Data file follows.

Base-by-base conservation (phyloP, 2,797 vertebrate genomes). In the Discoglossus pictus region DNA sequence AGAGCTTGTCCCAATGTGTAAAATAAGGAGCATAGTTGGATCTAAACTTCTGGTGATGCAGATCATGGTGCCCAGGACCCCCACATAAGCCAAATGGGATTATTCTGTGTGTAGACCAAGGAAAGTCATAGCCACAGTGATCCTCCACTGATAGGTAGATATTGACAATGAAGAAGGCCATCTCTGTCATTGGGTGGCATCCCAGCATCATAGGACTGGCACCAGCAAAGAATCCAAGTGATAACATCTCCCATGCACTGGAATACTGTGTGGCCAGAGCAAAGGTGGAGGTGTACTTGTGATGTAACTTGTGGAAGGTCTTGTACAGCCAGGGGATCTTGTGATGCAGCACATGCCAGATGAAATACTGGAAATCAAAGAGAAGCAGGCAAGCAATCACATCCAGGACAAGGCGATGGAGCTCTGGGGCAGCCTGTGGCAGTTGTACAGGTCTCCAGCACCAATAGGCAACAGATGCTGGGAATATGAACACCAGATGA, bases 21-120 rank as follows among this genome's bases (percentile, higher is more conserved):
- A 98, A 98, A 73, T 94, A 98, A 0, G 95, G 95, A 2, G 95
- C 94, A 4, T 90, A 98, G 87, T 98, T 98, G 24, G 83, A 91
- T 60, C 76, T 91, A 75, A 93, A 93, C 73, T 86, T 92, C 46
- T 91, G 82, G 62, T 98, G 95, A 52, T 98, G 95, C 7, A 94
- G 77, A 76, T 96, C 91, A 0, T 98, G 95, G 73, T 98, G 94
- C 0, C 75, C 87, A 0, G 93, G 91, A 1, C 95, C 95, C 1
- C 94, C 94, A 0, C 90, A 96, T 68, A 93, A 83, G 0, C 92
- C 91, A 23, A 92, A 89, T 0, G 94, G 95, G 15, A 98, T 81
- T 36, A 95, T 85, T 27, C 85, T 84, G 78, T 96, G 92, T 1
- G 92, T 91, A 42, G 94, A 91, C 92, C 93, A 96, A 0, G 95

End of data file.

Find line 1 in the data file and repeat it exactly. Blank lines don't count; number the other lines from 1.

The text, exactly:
Base-by-base conservation (phyloP, 2,797 vertebrate genomes). In the Discoglossus pictus region DNA sequence AGAGCTTGTCCCAATGTGTAAAATAAGGAGCATAGTTGGATCTAAACTTCTGGTGATGCAGATCATGGTGCCCAGGACCCCCACATAAGCCAAATGGGATTATTCTGTGTGTAGACCAAGGAAAGTCATAGCCACAGTGATCCTCCACTGATAGGTAGATATTGACAATGAAGAAGGCCATCTCTGTCATTGGGTGGCATCCCAGCATCATAGGACTGGCACCAGCAAAGAATCCAAGTGATAACATCTCCCATGCACTGGAATACTGTGTGGCCAGAGCAAAGGTGGAGGTGTACTTGTGATGTAACTTGTGGAAGGTCTTGTACAGCCAGGGGATCTTGTGATGCAGCACATGCCAGATGAAATACTGGAAATCAAAGAGAAGCAGGCAAGCAATCACATCCAGGACAAGGCGATGGAGCTCTGGGGCAGCCTGTGGCAGTTGTACAGGTCTCCAGCACCAATAGGCAACAGATGCTGGGAATATGAACACCAGATGA, bases 21-120 rank as follows among this genome's bases (percentile, higher is more conserved):